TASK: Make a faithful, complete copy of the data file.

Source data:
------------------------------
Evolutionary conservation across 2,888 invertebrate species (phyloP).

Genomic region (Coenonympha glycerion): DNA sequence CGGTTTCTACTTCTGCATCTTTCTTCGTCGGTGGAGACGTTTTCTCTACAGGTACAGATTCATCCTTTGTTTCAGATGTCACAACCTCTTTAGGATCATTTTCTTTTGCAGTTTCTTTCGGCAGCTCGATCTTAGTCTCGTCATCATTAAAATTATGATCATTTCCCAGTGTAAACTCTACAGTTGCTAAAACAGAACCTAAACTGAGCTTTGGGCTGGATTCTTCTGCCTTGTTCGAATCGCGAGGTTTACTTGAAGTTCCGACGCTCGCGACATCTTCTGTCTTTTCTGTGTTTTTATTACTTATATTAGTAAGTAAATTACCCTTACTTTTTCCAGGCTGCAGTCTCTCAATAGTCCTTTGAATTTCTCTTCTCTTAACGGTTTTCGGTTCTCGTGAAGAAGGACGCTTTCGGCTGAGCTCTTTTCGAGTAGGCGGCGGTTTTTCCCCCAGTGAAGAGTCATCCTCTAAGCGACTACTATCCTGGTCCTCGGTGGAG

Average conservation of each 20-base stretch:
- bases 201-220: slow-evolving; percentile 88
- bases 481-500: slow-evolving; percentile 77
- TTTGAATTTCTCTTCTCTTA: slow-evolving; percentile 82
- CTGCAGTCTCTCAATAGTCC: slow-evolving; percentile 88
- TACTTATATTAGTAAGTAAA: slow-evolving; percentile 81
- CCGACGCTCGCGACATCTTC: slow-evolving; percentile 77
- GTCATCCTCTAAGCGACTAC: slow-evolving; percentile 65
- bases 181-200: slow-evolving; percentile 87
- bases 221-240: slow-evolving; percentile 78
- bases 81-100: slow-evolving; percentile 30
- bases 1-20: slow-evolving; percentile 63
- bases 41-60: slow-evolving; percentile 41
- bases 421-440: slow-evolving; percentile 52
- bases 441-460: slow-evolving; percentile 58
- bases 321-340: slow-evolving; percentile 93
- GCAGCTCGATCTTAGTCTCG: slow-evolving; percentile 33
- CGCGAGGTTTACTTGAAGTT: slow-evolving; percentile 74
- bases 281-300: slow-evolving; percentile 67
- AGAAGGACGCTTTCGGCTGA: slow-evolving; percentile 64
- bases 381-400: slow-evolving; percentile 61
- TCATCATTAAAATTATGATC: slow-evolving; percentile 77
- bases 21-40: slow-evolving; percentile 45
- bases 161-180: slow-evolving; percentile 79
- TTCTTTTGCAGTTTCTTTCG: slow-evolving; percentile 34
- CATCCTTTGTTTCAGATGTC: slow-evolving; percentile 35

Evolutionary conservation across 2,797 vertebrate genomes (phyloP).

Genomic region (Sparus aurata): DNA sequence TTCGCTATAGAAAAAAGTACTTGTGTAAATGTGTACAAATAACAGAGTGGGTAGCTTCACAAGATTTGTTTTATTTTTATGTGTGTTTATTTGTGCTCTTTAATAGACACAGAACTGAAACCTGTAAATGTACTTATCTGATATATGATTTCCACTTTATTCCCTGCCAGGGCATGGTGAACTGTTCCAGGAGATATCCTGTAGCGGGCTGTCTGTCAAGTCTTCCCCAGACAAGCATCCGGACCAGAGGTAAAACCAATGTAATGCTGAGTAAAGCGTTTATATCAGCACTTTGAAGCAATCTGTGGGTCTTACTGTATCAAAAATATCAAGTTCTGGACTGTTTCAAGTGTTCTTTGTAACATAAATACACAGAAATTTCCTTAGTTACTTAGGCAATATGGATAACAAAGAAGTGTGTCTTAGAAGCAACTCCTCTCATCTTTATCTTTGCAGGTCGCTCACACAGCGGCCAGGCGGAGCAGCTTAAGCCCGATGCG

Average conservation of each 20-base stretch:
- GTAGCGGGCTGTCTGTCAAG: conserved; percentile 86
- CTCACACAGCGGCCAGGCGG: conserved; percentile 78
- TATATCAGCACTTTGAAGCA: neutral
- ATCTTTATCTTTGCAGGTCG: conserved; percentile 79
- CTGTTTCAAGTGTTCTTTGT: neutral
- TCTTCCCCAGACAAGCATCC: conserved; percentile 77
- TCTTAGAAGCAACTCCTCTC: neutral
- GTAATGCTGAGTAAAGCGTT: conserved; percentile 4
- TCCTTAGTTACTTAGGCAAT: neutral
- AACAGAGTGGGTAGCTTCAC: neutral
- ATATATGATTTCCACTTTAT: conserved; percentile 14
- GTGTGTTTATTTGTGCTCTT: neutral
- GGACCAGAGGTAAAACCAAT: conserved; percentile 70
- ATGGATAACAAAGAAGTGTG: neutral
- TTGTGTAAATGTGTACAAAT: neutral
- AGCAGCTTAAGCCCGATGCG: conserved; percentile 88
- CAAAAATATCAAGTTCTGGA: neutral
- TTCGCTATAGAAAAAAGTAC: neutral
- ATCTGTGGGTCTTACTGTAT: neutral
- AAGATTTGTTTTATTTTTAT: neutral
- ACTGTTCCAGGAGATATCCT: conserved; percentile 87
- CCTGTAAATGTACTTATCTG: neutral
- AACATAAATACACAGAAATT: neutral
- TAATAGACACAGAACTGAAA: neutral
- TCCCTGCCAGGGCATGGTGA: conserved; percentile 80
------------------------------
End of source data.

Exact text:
Evolutionary conservation across 2,888 invertebrate species (phyloP).

Genomic region (Coenonympha glycerion): DNA sequence CGGTTTCTACTTCTGCATCTTTCTTCGTCGGTGGAGACGTTTTCTCTACAGGTACAGATTCATCCTTTGTTTCAGATGTCACAACCTCTTTAGGATCATTTTCTTTTGCAGTTTCTTTCGGCAGCTCGATCTTAGTCTCGTCATCATTAAAATTATGATCATTTCCCAGTGTAAACTCTACAGTTGCTAAAACAGAACCTAAACTGAGCTTTGGGCTGGATTCTTCTGCCTTGTTCGAATCGCGAGGTTTACTTGAAGTTCCGACGCTCGCGACATCTTCTGTCTTTTCTGTGTTTTTATTACTTATATTAGTAAGTAAATTACCCTTACTTTTTCCAGGCTGCAGTCTCTCAATAGTCCTTTGAATTTCTCTTCTCTTAACGGTTTTCGGTTCTCGTGAAGAAGGACGCTTTCGGCTGAGCTCTTTTCGAGTAGGCGGCGGTTTTTCCCCCAGTGAAGAGTCATCCTCTAAGCGACTACTATCCTGGTCCTCGGTGGAG

Average conservation of each 20-base stretch:
- bases 201-220: slow-evolving; percentile 88
- bases 481-500: slow-evolving; percentile 77
- TTTGAATTTCTCTTCTCTTA: slow-evolving; percentile 82
- CTGCAGTCTCTCAATAGTCC: slow-evolving; percentile 88
- TACTTATATTAGTAAGTAAA: slow-evolving; percentile 81
- CCGACGCTCGCGACATCTTC: slow-evolving; percentile 77
- GTCATCCTCTAAGCGACTAC: slow-evolving; percentile 65
- bases 181-200: slow-evolving; percentile 87
- bases 221-240: slow-evolving; percentile 78
- bases 81-100: slow-evolving; percentile 30
- bases 1-20: slow-evolving; percentile 63
- bases 41-60: slow-evolving; percentile 41
- bases 421-440: slow-evolving; percentile 52
- bases 441-460: slow-evolving; percentile 58
- bases 321-340: slow-evolving; percentile 93
- GCAGCTCGATCTTAGTCTCG: slow-evolving; percentile 33
- CGCGAGGTTTACTTGAAGTT: slow-evolving; percentile 74
- bases 281-300: slow-evolving; percentile 67
- AGAAGGACGCTTTCGGCTGA: slow-evolving; percentile 64
- bases 381-400: slow-evolving; percentile 61
- TCATCATTAAAATTATGATC: slow-evolving; percentile 77
- bases 21-40: slow-evolving; percentile 45
- bases 161-180: slow-evolving; percentile 79
- TTCTTTTGCAGTTTCTTTCG: slow-evolving; percentile 34
- CATCCTTTGTTTCAGATGTC: slow-evolving; percentile 35

Evolutionary conservation across 2,797 vertebrate genomes (phyloP).

Genomic region (Sparus aurata): DNA sequence TTCGCTATAGAAAAAAGTACTTGTGTAAATGTGTACAAATAACAGAGTGGGTAGCTTCACAAGATTTGTTTTATTTTTATGTGTGTTTATTTGTGCTCTTTAATAGACACAGAACTGAAACCTGTAAATGTACTTATCTGATATATGATTTCCACTTTATTCCCTGCCAGGGCATGGTGAACTGTTCCAGGAGATATCCTGTAGCGGGCTGTCTGTCAAGTCTTCCCCAGACAAGCATCCGGACCAGAGGTAAAACCAATGTAATGCTGAGTAAAGCGTTTATATCAGCACTTTGAAGCAATCTGTGGGTCTTACTGTATCAAAAATATCAAGTTCTGGACTGTTTCAAGTGTTCTTTGTAACATAAATACACAGAAATTTCCTTAGTTACTTAGGCAATATGGATAACAAAGAAGTGTGTCTTAGAAGCAACTCCTCTCATCTTTATCTTTGCAGGTCGCTCACACAGCGGCCAGGCGGAGCAGCTTAAGCCCGATGCG

Average conservation of each 20-base stretch:
- GTAGCGGGCTGTCTGTCAAG: conserved; percentile 86
- CTCACACAGCGGCCAGGCGG: conserved; percentile 78
- TATATCAGCACTTTGAAGCA: neutral
- ATCTTTATCTTTGCAGGTCG: conserved; percentile 79
- CTGTTTCAAGTGTTCTTTGT: neutral
- TCTTCCCCAGACAAGCATCC: conserved; percentile 77
- TCTTAGAAGCAACTCCTCTC: neutral
- GTAATGCTGAGTAAAGCGTT: conserved; percentile 4
- TCCTTAGTTACTTAGGCAAT: neutral
- AACAGAGTGGGTAGCTTCAC: neutral
- ATATATGATTTCCACTTTAT: conserved; percentile 14
- GTGTGTTTATTTGTGCTCTT: neutral
- GGACCAGAGGTAAAACCAAT: conserved; percentile 70
- ATGGATAACAAAGAAGTGTG: neutral
- TTGTGTAAATGTGTACAAAT: neutral
- AGCAGCTTAAGCCCGATGCG: conserved; percentile 88
- CAAAAATATCAAGTTCTGGA: neutral
- TTCGCTATAGAAAAAAGTAC: neutral
- ATCTGTGGGTCTTACTGTAT: neutral
- AAGATTTGTTTTATTTTTAT: neutral
- ACTGTTCCAGGAGATATCCT: conserved; percentile 87
- CCTGTAAATGTACTTATCTG: neutral
- AACATAAATACACAGAAATT: neutral
- TAATAGACACAGAACTGAAA: neutral
- TCCCTGCCAGGGCATGGTGA: conserved; percentile 80